East side to the West side

Courtesy of Wikipedia
Courtesy of Wikipedia

I have never thought I’d be reading books about volcanoes one day. There’s hardly anything I hate more than earthquakes and related catastrophes. But when you’re travelling to Sumatra, Indonesia – situated somewhere in the Pacific Ring of Fire, it only seems appropriate. And if I was to get into it, I wouldn’t have settled for anything less than the real thing. This is how “Krakatao – the Day the World Exploded” ended up on my desk.

I remember having seen at some point in childhood a movie called “Krakatoa, East of Java”. While it didn’t leave me with more significant memories other than that of a volcano spreading ashes and lava all over, it at least left me with some knowledge as to the geographical position of the mountain/island. Which, I realized as I opened my newly acquired book and had a look at the map on the first page, was completely wrong. The last thing I expected was to find Krakatao very much opposite where the movie title so self-confidently placed it. Because (and there go some years of conviction down the toilet) Krakatao is, was and, unless some massive tectonic movements put it elsewhere, West of Java!

In a moment’s hesitation, I do a quick mental review of my understanding of the four cardinal points. Did I skip the wrong geography class? Well, someone evidently has. I get mad at the thought that my intelligence has been so badly insulted for years and start playing the detective. What I found on Wikipedia is priceless. It goes like this: “some problems with the film include inaccuracy in detail. Krakatoa is, in fact, west of Java.” Come again: SOME problems? No, no, no, Wiki, this is huge, biiiig, biiig problem; this is a non-fiction movie which shamelessly sells geographic inaccuracy to an audience already unacquainted in its large majority with the subject matter: the regular popcorn-eating cinema goer in want of special effects.

But wait, it gets even better – hang on: “While the film was in production, its makers became aware of the geographic error in its title but used it anyway, apparently believing that this was a more exotic title than “Krakatoa, West of Java.” So let me get this straight: a script (with a carefully chosen title) is drafted and sets the real volcano somewhere it is not. Only THEN, at a much later stage (and I don’t even dare to think how many people are usually involved in the approval of a movie production) does someone finally have a look at the map and understands that Krakatao is in the other east, traditionally called west.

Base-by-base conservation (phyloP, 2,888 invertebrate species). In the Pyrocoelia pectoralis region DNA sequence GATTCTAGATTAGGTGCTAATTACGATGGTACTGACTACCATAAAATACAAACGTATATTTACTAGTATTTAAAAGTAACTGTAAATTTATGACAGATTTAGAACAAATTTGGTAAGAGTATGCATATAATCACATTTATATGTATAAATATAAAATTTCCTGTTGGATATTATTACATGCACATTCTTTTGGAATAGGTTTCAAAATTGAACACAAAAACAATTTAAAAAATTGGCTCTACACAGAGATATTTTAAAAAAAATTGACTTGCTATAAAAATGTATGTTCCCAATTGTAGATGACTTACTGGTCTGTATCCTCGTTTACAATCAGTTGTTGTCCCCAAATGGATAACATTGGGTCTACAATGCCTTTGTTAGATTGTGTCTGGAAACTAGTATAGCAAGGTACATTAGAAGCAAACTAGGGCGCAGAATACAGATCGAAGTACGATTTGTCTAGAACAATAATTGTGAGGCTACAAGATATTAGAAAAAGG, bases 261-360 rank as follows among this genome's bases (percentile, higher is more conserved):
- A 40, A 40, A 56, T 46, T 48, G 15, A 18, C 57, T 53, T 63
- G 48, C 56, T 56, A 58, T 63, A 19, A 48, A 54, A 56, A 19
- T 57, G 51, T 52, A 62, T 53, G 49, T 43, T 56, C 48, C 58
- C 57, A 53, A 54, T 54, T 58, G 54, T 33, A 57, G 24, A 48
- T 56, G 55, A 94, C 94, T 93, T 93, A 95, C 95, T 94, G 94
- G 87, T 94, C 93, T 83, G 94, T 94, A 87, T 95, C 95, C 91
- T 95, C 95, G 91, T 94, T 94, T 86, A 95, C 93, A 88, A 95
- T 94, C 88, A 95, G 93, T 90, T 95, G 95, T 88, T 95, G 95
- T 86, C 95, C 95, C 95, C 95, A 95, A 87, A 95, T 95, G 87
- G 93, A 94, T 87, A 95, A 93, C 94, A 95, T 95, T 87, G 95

I admit, I was seriously impressed with this. One always is when it comes to things that go beyond one’s own capacities, I suppose. Now, no one is perfect, but how can a screenplay writer (oh, wait, there were two!) and a movie director refuse to put in the minimum effort of documenting themselves on the volcano, the base on which they were building on their entire story, and check the accuracy of the title? After all, they were trying to recreate historic events, for Christ’s sake and the title only consists of 4 words! How can one move a real volcano and the actual events to the wrong side of the island? This is just too huge not to be impressed.

I’d be seriously disappointed if I were to find out that the production team did not make any public apologies. Later on, having collected a series of complaints, they decided to play it safe and the movie was eventually reissued under the name “Volcano” – much less exotic, if you asked me, but at least it leaves aside the risk of spelling mistakes and the like. Their greatest achievement with this movie was probably to make a mistake commensurate with the size of the cataclysm itself, but fortunately, with fewer casualties. While Krakatao is described as “the 1883 volcanic eruption known as the world’s most spectacularly recorded natural disaster that sent shock waves across the globe seven times” (Dennis Schwartz), the script (and title) of the eponymous movie will be remembered as “man-made disaster.” At least some consistency on the catastrophe line.

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